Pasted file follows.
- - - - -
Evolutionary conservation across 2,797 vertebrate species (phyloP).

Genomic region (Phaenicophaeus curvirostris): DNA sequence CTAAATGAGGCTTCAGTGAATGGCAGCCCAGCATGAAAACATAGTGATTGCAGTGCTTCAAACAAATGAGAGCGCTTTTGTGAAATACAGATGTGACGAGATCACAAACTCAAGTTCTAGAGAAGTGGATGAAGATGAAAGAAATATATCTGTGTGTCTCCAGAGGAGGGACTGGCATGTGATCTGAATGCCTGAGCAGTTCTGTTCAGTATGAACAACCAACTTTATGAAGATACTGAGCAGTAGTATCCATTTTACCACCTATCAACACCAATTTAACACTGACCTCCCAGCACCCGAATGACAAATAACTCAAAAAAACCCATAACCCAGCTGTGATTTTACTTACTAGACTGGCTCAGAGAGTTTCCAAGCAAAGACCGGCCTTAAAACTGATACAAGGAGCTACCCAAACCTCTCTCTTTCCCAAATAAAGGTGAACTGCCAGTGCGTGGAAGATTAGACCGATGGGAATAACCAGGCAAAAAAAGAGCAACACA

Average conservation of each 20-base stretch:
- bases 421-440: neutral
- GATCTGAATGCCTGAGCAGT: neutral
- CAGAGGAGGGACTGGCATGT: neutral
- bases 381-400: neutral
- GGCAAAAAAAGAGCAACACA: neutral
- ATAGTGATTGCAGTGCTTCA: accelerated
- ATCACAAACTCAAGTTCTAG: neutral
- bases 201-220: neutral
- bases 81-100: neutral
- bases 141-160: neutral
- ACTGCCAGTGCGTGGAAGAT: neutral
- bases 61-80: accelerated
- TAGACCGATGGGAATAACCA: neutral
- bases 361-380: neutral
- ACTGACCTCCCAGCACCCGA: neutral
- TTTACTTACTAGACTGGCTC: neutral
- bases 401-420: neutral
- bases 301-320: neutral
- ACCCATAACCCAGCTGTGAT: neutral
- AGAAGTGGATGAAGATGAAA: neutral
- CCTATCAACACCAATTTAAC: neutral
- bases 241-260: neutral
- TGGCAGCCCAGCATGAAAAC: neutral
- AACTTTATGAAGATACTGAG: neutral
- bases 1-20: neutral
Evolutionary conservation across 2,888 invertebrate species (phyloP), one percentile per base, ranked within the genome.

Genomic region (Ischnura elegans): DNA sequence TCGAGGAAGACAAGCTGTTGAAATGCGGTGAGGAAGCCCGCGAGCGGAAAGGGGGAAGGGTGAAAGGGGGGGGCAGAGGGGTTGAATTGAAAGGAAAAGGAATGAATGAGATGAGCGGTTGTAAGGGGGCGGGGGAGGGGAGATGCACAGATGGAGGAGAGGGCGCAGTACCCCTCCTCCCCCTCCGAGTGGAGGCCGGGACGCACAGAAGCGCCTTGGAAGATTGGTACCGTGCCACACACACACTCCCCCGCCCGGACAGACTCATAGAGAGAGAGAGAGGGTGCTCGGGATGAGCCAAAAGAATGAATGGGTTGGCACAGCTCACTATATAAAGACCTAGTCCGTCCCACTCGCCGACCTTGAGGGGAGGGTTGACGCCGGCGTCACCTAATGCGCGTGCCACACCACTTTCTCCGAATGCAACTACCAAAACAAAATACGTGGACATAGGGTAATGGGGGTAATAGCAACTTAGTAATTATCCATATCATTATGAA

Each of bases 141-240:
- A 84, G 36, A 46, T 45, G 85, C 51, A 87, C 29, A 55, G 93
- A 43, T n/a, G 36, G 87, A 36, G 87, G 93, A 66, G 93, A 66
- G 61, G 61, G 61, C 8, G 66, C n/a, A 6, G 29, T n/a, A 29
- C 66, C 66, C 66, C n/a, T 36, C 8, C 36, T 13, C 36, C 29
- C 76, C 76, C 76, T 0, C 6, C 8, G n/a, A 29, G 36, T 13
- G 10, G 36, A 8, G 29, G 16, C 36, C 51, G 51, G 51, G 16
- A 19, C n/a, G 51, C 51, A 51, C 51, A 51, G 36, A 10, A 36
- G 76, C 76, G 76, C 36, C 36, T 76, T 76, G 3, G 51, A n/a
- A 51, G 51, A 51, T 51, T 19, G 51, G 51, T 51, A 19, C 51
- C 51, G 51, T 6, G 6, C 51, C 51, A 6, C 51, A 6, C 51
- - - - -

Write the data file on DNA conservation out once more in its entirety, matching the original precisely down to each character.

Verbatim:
Evolutionary conservation across 2,797 vertebrate species (phyloP).

Genomic region (Phaenicophaeus curvirostris): DNA sequence CTAAATGAGGCTTCAGTGAATGGCAGCCCAGCATGAAAACATAGTGATTGCAGTGCTTCAAACAAATGAGAGCGCTTTTGTGAAATACAGATGTGACGAGATCACAAACTCAAGTTCTAGAGAAGTGGATGAAGATGAAAGAAATATATCTGTGTGTCTCCAGAGGAGGGACTGGCATGTGATCTGAATGCCTGAGCAGTTCTGTTCAGTATGAACAACCAACTTTATGAAGATACTGAGCAGTAGTATCCATTTTACCACCTATCAACACCAATTTAACACTGACCTCCCAGCACCCGAATGACAAATAACTCAAAAAAACCCATAACCCAGCTGTGATTTTACTTACTAGACTGGCTCAGAGAGTTTCCAAGCAAAGACCGGCCTTAAAACTGATACAAGGAGCTACCCAAACCTCTCTCTTTCCCAAATAAAGGTGAACTGCCAGTGCGTGGAAGATTAGACCGATGGGAATAACCAGGCAAAAAAAGAGCAACACA

Average conservation of each 20-base stretch:
- bases 421-440: neutral
- GATCTGAATGCCTGAGCAGT: neutral
- CAGAGGAGGGACTGGCATGT: neutral
- bases 381-400: neutral
- GGCAAAAAAAGAGCAACACA: neutral
- ATAGTGATTGCAGTGCTTCA: accelerated
- ATCACAAACTCAAGTTCTAG: neutral
- bases 201-220: neutral
- bases 81-100: neutral
- bases 141-160: neutral
- ACTGCCAGTGCGTGGAAGAT: neutral
- bases 61-80: accelerated
- TAGACCGATGGGAATAACCA: neutral
- bases 361-380: neutral
- ACTGACCTCCCAGCACCCGA: neutral
- TTTACTTACTAGACTGGCTC: neutral
- bases 401-420: neutral
- bases 301-320: neutral
- ACCCATAACCCAGCTGTGAT: neutral
- AGAAGTGGATGAAGATGAAA: neutral
- CCTATCAACACCAATTTAAC: neutral
- bases 241-260: neutral
- TGGCAGCCCAGCATGAAAAC: neutral
- AACTTTATGAAGATACTGAG: neutral
- bases 1-20: neutral
Evolutionary conservation across 2,888 invertebrate species (phyloP), one percentile per base, ranked within the genome.

Genomic region (Ischnura elegans): DNA sequence TCGAGGAAGACAAGCTGTTGAAATGCGGTGAGGAAGCCCGCGAGCGGAAAGGGGGAAGGGTGAAAGGGGGGGGCAGAGGGGTTGAATTGAAAGGAAAAGGAATGAATGAGATGAGCGGTTGTAAGGGGGCGGGGGAGGGGAGATGCACAGATGGAGGAGAGGGCGCAGTACCCCTCCTCCCCCTCCGAGTGGAGGCCGGGACGCACAGAAGCGCCTTGGAAGATTGGTACCGTGCCACACACACACTCCCCCGCCCGGACAGACTCATAGAGAGAGAGAGAGGGTGCTCGGGATGAGCCAAAAGAATGAATGGGTTGGCACAGCTCACTATATAAAGACCTAGTCCGTCCCACTCGCCGACCTTGAGGGGAGGGTTGACGCCGGCGTCACCTAATGCGCGTGCCACACCACTTTCTCCGAATGCAACTACCAAAACAAAATACGTGGACATAGGGTAATGGGGGTAATAGCAACTTAGTAATTATCCATATCATTATGAA

Each of bases 141-240:
- A 84, G 36, A 46, T 45, G 85, C 51, A 87, C 29, A 55, G 93
- A 43, T n/a, G 36, G 87, A 36, G 87, G 93, A 66, G 93, A 66
- G 61, G 61, G 61, C 8, G 66, C n/a, A 6, G 29, T n/a, A 29
- C 66, C 66, C 66, C n/a, T 36, C 8, C 36, T 13, C 36, C 29
- C 76, C 76, C 76, T 0, C 6, C 8, G n/a, A 29, G 36, T 13
- G 10, G 36, A 8, G 29, G 16, C 36, C 51, G 51, G 51, G 16
- A 19, C n/a, G 51, C 51, A 51, C 51, A 51, G 36, A 10, A 36
- G 76, C 76, G 76, C 36, C 36, T 76, T 76, G 3, G 51, A n/a
- A 51, G 51, A 51, T 51, T 19, G 51, G 51, T 51, A 19, C 51
- C 51, G 51, T 6, G 6, C 51, C 51, A 6, C 51, A 6, C 51